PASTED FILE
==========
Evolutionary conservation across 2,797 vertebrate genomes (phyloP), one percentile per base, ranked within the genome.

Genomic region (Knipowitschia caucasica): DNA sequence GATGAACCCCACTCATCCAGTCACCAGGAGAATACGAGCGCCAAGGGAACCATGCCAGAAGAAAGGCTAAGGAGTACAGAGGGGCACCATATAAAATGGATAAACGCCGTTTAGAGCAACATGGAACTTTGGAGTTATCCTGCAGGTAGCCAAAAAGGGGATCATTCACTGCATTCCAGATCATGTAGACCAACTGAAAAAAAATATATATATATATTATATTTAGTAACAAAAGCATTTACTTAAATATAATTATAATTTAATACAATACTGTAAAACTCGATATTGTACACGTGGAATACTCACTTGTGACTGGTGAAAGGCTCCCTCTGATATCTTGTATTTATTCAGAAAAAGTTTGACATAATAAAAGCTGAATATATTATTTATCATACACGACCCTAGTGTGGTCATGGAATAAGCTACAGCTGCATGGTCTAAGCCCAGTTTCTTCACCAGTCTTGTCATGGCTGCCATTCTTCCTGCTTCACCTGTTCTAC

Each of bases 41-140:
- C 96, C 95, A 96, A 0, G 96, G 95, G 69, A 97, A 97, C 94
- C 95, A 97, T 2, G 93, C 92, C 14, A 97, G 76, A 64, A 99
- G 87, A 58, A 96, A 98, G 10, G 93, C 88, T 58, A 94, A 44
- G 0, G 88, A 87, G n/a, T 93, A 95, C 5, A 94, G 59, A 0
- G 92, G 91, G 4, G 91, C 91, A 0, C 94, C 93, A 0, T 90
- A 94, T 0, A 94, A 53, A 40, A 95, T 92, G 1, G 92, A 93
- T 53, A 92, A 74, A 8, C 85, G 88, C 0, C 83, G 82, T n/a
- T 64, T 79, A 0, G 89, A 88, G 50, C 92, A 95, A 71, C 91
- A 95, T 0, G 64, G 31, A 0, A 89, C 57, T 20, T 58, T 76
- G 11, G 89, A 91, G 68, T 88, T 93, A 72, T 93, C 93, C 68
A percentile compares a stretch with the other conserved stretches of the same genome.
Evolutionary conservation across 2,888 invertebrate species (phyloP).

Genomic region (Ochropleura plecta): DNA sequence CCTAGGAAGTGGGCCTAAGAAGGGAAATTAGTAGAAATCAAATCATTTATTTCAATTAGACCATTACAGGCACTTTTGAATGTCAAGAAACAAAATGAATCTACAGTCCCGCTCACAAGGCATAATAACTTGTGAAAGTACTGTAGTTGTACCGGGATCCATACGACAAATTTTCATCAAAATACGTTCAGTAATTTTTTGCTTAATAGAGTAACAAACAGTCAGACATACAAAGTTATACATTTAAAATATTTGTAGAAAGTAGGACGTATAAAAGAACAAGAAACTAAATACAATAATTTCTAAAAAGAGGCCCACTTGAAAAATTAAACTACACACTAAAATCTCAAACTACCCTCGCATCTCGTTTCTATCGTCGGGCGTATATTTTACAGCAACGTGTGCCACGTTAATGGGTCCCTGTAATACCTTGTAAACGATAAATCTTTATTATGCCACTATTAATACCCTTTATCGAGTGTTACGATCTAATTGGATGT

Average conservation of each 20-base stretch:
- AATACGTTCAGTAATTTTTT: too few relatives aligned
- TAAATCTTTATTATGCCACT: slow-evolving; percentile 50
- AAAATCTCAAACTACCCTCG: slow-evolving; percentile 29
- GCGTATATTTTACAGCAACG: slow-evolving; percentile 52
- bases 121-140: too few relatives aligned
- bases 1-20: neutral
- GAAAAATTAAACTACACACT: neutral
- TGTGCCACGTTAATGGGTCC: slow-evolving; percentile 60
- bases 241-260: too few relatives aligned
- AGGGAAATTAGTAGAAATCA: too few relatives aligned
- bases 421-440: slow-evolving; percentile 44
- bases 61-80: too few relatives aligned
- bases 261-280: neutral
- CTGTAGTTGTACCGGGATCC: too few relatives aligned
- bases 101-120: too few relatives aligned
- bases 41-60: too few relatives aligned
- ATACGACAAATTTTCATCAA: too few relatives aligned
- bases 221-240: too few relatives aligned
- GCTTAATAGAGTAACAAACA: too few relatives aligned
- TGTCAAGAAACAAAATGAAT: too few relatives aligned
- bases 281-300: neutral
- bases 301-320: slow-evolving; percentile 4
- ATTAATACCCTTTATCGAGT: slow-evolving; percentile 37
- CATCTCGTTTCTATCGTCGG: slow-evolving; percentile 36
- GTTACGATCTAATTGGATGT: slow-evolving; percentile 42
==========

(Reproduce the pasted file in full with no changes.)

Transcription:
Evolutionary conservation across 2,797 vertebrate genomes (phyloP), one percentile per base, ranked within the genome.

Genomic region (Knipowitschia caucasica): DNA sequence GATGAACCCCACTCATCCAGTCACCAGGAGAATACGAGCGCCAAGGGAACCATGCCAGAAGAAAGGCTAAGGAGTACAGAGGGGCACCATATAAAATGGATAAACGCCGTTTAGAGCAACATGGAACTTTGGAGTTATCCTGCAGGTAGCCAAAAAGGGGATCATTCACTGCATTCCAGATCATGTAGACCAACTGAAAAAAAATATATATATATATTATATTTAGTAACAAAAGCATTTACTTAAATATAATTATAATTTAATACAATACTGTAAAACTCGATATTGTACACGTGGAATACTCACTTGTGACTGGTGAAAGGCTCCCTCTGATATCTTGTATTTATTCAGAAAAAGTTTGACATAATAAAAGCTGAATATATTATTTATCATACACGACCCTAGTGTGGTCATGGAATAAGCTACAGCTGCATGGTCTAAGCCCAGTTTCTTCACCAGTCTTGTCATGGCTGCCATTCTTCCTGCTTCACCTGTTCTAC

Each of bases 41-140:
- C 96, C 95, A 96, A 0, G 96, G 95, G 69, A 97, A 97, C 94
- C 95, A 97, T 2, G 93, C 92, C 14, A 97, G 76, A 64, A 99
- G 87, A 58, A 96, A 98, G 10, G 93, C 88, T 58, A 94, A 44
- G 0, G 88, A 87, G n/a, T 93, A 95, C 5, A 94, G 59, A 0
- G 92, G 91, G 4, G 91, C 91, A 0, C 94, C 93, A 0, T 90
- A 94, T 0, A 94, A 53, A 40, A 95, T 92, G 1, G 92, A 93
- T 53, A 92, A 74, A 8, C 85, G 88, C 0, C 83, G 82, T n/a
- T 64, T 79, A 0, G 89, A 88, G 50, C 92, A 95, A 71, C 91
- A 95, T 0, G 64, G 31, A 0, A 89, C 57, T 20, T 58, T 76
- G 11, G 89, A 91, G 68, T 88, T 93, A 72, T 93, C 93, C 68
A percentile compares a stretch with the other conserved stretches of the same genome.
Evolutionary conservation across 2,888 invertebrate species (phyloP).

Genomic region (Ochropleura plecta): DNA sequence CCTAGGAAGTGGGCCTAAGAAGGGAAATTAGTAGAAATCAAATCATTTATTTCAATTAGACCATTACAGGCACTTTTGAATGTCAAGAAACAAAATGAATCTACAGTCCCGCTCACAAGGCATAATAACTTGTGAAAGTACTGTAGTTGTACCGGGATCCATACGACAAATTTTCATCAAAATACGTTCAGTAATTTTTTGCTTAATAGAGTAACAAACAGTCAGACATACAAAGTTATACATTTAAAATATTTGTAGAAAGTAGGACGTATAAAAGAACAAGAAACTAAATACAATAATTTCTAAAAAGAGGCCCACTTGAAAAATTAAACTACACACTAAAATCTCAAACTACCCTCGCATCTCGTTTCTATCGTCGGGCGTATATTTTACAGCAACGTGTGCCACGTTAATGGGTCCCTGTAATACCTTGTAAACGATAAATCTTTATTATGCCACTATTAATACCCTTTATCGAGTGTTACGATCTAATTGGATGT

Average conservation of each 20-base stretch:
- AATACGTTCAGTAATTTTTT: too few relatives aligned
- TAAATCTTTATTATGCCACT: slow-evolving; percentile 50
- AAAATCTCAAACTACCCTCG: slow-evolving; percentile 29
- GCGTATATTTTACAGCAACG: slow-evolving; percentile 52
- bases 121-140: too few relatives aligned
- bases 1-20: neutral
- GAAAAATTAAACTACACACT: neutral
- TGTGCCACGTTAATGGGTCC: slow-evolving; percentile 60
- bases 241-260: too few relatives aligned
- AGGGAAATTAGTAGAAATCA: too few relatives aligned
- bases 421-440: slow-evolving; percentile 44
- bases 61-80: too few relatives aligned
- bases 261-280: neutral
- CTGTAGTTGTACCGGGATCC: too few relatives aligned
- bases 101-120: too few relatives aligned
- bases 41-60: too few relatives aligned
- ATACGACAAATTTTCATCAA: too few relatives aligned
- bases 221-240: too few relatives aligned
- GCTTAATAGAGTAACAAACA: too few relatives aligned
- TGTCAAGAAACAAAATGAAT: too few relatives aligned
- bases 281-300: neutral
- bases 301-320: slow-evolving; percentile 4
- ATTAATACCCTTTATCGAGT: slow-evolving; percentile 37
- CATCTCGTTTCTATCGTCGG: slow-evolving; percentile 36
- GTTACGATCTAATTGGATGT: slow-evolving; percentile 42